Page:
Case Title: Thyroid Storm in a Patient Presenting for Laparoscopic Appendectomy
Patient Name: Marcy Marshfield
Scenario Name: Thyroid Storm
Simulation Developers: Ann Willemsen-Dunlap, CRNA, PhD, Paul Leonard, MD, PhD, and Johann Cutkomp, BLS
Dates of Development: May to July, 2010
Target Learners—Anesthesia Trainees
Thyroid storm is a rare, life-threatening complication of poorly controlled or uncontrolled hyperthyroidism. The mortality rate ranges between 10% and 30% with treatment and may increase to 75% if left untreated.1 This condition classically occurred during the early postoperative period in hyperthyroid patients who were prepared for thyroidectomy with potassium iodide alone. Such patients were often not euthyroid and would not be considered by contemporary standards to have been adequately prepared for surgery.2 Improved patient management practices in the period preceding thyroidectomy have greatly decreased the number of cases attributed to surgical resection of the thyroid gland.2 Thyroid storm may also be precipitated by a number of physiologic stressors, including infection, physical and emotional stress, surgery, trauma, diabetic ketoacidosis, and childbirth.3 Anesthesia providers routinely care for patients who may be predisposed to developing thyroid storm due to each of these stressors and should be familiar with measures for early treatment and stabilization.
Clinicians in various settings may encounter patients experiencing severe exacerbation of hyperthyroidism; thus, healthcare providers in many specialties should be familiar with diagnosis and early treatment of this condition. In addition, caring safely and effectively for the patient experiencing amedical crisis such as thyroid storm represents a dynamic situation that requires good communication and effective use of other teamwork skills. This scenario may be modified into one appropriate for interprofessional groups of healthcare providers on general medical and surgical floors as well as in medical and surgical intensive care units. It may also be developed into a scenario requiring patient transfer between medical and surgical floors and intensive care units. The latter scenario offers an opportunity for healthcare providers to rehearse key teamwork skills with particular emphasis on communication and patient handoff.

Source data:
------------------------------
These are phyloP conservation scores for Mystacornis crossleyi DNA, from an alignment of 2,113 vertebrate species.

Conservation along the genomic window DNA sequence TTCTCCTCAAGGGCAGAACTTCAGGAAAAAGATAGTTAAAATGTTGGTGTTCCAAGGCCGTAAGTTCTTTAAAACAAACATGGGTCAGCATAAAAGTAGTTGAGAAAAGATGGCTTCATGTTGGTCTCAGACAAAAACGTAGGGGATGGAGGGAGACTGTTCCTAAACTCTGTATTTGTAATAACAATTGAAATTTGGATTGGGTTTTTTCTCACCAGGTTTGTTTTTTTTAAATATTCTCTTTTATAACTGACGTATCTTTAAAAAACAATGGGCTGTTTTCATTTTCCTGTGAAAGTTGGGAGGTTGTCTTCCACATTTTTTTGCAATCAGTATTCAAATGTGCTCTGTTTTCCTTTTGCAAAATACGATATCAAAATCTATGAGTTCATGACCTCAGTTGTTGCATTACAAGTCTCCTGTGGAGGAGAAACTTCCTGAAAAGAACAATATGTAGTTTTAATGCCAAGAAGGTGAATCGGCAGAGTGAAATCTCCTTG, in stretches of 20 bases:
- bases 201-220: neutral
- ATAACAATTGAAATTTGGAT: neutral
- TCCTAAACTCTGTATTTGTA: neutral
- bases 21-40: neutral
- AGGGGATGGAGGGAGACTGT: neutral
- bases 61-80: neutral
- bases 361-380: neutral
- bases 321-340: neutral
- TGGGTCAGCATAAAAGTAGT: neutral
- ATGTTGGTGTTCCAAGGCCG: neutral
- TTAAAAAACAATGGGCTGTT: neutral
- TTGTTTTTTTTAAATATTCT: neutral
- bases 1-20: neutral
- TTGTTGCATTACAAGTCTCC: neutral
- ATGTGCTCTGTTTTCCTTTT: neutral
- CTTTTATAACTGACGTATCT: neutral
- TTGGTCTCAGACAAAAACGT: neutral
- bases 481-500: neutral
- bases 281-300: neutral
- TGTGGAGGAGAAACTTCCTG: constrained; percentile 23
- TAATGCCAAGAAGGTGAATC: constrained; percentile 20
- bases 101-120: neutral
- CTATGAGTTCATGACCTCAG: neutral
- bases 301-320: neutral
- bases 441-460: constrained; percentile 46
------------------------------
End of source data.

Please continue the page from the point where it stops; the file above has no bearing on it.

These general competencies from the Accreditation Committee of Graduate Medical Education (ACGME) will be met in the following ways:
- Medical knowledge: At the conclusion of this scenario, learners will be able to identify signs and symptoms of thyroid storm as well as be able to list several precipitating causes of the condition. They will be able to discuss the pathophysiology of thyroid storm, including the feedback loop(s) that normally control thyroid function. They will be able to describe the rationale and pharmacology relating to early treatment of this condition. Learners will be able to verbalize rationale for initiating supportive care without waiting for confirmatory laboratory results. With the guidance/assistance of the faculty member facilitating the simulation, learners will manage a patient with thyroid storm.
- Patient care: At the conclusion of this scenario, learners will be able to discuss strategies for managing a disinhibited patient with compassion and care.
- Practice-based learning and improvement: Learners will practice forming a differential diagnosis that includes both common and rare elements of thyroid storm as well as practicing pattern recognition of common and rare elements of this disease. The learner will also rehearse the initiation of supportive care for the patient in thyroid storm. Learners will be able to discuss and implement safe and compassionate care of a disinhibited patient.
- Interpersonal and communication skills: During debriefing, learners will be able to discuss three strategies to help enable effective teamwork and patient care during a medical crisis.
- Professionalism: During the scenario, learners will rehearse professional behavior during a medical crisis that presents both clinical and interpersonal challenges by managing a patient who is disinhibited due to a critical pathologic condition. During debriefing, learners will practice treating each other with respect while contributing to the creation and maintenance of a safe learning environment.
- Systems-based practice: The learner will discuss strategies for identifying resources needed as well as recruiting adequate and appropriate help during a medical crisis.
Guided Study Questions
- Describe the feedback loop(s) that control thyroid function.
- Discuss the key intracellular and mechanism(s) responsible for the action of thyroid hormone.
- Identify signs and symptoms of thyroid storm, and how it may be differentiated from malignant hyperthermia and other processes.
- List five precipitating causes of thyroid storm.
- Describe immediate treatment priorities and their rationale.
- Discuss management options and their indications for the severely agitated and disinhibited patient.